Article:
Texas House And Senate Vote To Expand Amber Alert System For Senior Citizens - KLTV.com - Tyler, Longview, Jacksonville |ETX News

4/30/07-Tyler

Texas House And Senate Vote To Expand Amber Alert System For Senior Citizens

New tonight, the Texas House and Senate voted to expand the Amber Alert system to include senior citizens.  The Silver Alert system would inform the public when older people with mental impairments, such as Alzheimer's disease, go missing.

"Especially in these rural areas around East Texas it can be a serious problem," said Alzheimer's Alliance executive director Jana Humphrey.

She says about 900 senior citizens are reported missing in Texas each year.  "Alzheimer's is a progressive degeneration of the brain and all the functions that go along with that, so a person that goes wandering does not remember where they are.  They don't remember familiar surroundings in their homes often," said Humphrey.

Patty Goodwin is the administrator at Reunion Plaza Senior Care Center.  She says the Silver Alert System is long overdue.  "Children live with a care give but seniors do not and they're really left on their own and they're much more vulnerable," said Goodwin.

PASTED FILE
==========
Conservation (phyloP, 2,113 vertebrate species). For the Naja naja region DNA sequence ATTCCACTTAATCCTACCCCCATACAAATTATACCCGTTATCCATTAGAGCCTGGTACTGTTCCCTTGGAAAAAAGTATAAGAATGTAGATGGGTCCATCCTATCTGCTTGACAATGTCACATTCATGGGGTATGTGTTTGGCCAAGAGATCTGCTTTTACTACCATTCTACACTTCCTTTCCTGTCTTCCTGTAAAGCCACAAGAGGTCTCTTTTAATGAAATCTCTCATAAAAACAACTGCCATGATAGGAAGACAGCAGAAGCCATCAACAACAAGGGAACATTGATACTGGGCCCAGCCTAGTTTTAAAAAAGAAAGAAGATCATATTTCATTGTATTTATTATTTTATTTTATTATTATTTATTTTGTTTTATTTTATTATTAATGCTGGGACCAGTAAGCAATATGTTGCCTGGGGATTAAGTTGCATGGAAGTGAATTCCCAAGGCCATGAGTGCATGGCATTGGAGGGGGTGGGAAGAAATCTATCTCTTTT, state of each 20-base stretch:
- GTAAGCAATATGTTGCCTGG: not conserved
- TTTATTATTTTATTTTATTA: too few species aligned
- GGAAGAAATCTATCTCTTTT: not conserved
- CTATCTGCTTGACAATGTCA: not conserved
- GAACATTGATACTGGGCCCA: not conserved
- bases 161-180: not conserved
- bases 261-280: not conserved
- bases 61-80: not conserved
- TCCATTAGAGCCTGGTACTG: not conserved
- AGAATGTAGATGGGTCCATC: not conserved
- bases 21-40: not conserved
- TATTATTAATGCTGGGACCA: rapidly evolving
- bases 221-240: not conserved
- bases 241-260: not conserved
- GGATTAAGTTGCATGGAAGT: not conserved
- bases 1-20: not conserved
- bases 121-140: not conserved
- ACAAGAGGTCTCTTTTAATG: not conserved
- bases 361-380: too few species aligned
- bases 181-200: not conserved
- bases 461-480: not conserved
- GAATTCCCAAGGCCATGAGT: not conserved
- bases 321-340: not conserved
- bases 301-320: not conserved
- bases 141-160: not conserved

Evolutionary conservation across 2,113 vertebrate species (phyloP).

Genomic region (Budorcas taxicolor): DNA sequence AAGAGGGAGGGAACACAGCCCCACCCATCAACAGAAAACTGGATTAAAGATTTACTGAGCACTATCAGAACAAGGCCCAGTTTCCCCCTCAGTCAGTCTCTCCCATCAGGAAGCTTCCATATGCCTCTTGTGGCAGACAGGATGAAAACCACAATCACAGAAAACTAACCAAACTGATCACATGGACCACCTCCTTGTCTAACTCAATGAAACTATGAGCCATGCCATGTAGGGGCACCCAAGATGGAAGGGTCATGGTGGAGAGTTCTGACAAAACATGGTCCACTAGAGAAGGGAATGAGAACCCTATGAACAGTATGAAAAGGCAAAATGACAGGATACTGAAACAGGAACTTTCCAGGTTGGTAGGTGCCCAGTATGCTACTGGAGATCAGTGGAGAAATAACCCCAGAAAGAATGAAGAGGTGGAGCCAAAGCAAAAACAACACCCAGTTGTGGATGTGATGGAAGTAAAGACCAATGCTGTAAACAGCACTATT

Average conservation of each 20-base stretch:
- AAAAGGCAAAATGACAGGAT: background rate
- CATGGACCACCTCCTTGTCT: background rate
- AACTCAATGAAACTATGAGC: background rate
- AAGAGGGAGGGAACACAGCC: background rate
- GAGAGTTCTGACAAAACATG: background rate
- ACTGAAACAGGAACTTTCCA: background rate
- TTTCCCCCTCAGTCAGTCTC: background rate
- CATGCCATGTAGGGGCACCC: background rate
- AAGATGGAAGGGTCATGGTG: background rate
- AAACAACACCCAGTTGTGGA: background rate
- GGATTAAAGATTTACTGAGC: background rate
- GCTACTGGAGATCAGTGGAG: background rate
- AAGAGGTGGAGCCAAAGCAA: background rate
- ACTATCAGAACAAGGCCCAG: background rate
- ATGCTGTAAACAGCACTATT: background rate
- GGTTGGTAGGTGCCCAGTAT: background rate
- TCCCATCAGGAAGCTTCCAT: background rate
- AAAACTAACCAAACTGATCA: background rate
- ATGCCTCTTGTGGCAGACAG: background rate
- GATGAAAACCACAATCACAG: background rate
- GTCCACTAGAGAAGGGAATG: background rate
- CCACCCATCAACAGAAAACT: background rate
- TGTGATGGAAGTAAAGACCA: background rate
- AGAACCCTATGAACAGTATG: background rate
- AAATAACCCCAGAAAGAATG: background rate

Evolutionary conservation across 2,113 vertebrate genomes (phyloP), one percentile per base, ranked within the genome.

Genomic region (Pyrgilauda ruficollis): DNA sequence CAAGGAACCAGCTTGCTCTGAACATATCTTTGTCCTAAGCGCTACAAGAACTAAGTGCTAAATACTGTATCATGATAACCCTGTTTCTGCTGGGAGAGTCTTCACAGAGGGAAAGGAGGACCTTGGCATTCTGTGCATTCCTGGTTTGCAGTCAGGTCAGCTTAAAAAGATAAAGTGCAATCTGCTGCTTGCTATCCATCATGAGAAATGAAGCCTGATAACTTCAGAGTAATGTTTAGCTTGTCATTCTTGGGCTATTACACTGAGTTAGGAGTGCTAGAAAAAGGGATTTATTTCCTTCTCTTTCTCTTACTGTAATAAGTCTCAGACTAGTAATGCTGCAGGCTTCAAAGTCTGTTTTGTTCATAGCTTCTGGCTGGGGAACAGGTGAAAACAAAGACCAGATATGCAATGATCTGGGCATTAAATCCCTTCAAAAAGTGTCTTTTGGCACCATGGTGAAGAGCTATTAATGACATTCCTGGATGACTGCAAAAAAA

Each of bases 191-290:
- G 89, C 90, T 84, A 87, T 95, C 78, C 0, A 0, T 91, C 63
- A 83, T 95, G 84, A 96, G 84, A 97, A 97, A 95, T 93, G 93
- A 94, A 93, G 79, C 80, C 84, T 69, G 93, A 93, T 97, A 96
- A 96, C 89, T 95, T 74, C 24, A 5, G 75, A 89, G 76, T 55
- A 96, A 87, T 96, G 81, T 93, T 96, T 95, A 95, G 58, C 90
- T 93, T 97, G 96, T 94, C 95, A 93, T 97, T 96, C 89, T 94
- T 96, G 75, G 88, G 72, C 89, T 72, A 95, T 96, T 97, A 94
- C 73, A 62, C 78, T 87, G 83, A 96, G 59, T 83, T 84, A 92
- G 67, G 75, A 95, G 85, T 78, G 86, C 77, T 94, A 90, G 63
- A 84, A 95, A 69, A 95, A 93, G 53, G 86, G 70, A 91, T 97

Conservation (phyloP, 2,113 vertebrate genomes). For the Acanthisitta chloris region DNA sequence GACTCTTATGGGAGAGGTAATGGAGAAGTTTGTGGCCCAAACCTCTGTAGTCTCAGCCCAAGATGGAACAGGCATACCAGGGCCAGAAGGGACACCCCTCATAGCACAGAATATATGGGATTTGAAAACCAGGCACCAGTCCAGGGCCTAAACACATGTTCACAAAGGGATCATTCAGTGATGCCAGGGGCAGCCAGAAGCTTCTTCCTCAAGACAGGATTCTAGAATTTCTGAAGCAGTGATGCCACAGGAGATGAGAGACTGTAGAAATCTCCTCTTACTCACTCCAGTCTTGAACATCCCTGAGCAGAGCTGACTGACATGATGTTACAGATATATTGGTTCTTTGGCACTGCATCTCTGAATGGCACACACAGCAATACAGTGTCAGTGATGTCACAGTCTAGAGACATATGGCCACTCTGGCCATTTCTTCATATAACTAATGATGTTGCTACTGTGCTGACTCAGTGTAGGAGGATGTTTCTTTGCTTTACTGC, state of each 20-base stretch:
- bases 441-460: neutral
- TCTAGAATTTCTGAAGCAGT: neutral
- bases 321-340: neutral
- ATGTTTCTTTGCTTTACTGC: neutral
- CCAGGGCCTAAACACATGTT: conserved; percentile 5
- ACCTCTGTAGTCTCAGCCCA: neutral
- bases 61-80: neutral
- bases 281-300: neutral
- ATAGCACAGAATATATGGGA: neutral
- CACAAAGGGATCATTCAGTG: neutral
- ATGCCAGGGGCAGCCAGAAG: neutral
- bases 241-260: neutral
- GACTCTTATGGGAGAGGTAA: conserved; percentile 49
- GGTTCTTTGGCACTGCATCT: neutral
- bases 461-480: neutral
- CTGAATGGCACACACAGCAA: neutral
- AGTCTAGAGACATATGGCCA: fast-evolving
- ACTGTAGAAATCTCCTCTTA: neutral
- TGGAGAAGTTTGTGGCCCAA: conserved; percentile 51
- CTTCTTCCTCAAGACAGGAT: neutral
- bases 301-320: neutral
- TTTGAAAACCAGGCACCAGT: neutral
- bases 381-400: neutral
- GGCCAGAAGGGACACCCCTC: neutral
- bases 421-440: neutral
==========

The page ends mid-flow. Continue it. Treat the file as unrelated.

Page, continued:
Goodwin says in communities like Tyler, the Silver Alert System is needed.  "Being able to jump on top of that situation is very much needed, especially here in the Tyler area. This is a retirement area. Many man people are here over the age of 65," said Goodwin.

Humphrey says timing is everything when finding someone with Alzheimer's disease. "Wandering with Alzheimer's can happen at any point but those who have Alzheimer's are 60 percent more at risk for wandering and chances of survival are 50% if they're not found within 24 hours," said Humphrey.

She says the Silver Alert could mean the difference between someone getting back home or to be faced with a terrible situation.

The Alzheimer's Association has a nationwide safe return program that registers elderly people. The program has an 800 number for people to contact if they find missing seniors.  Those wanting to enroll can call the Alzheimer's Association at 1-800-272-3900.    

Oralia Ortega, Reporting.  ortega@kltv.com

 

Powered by Frankly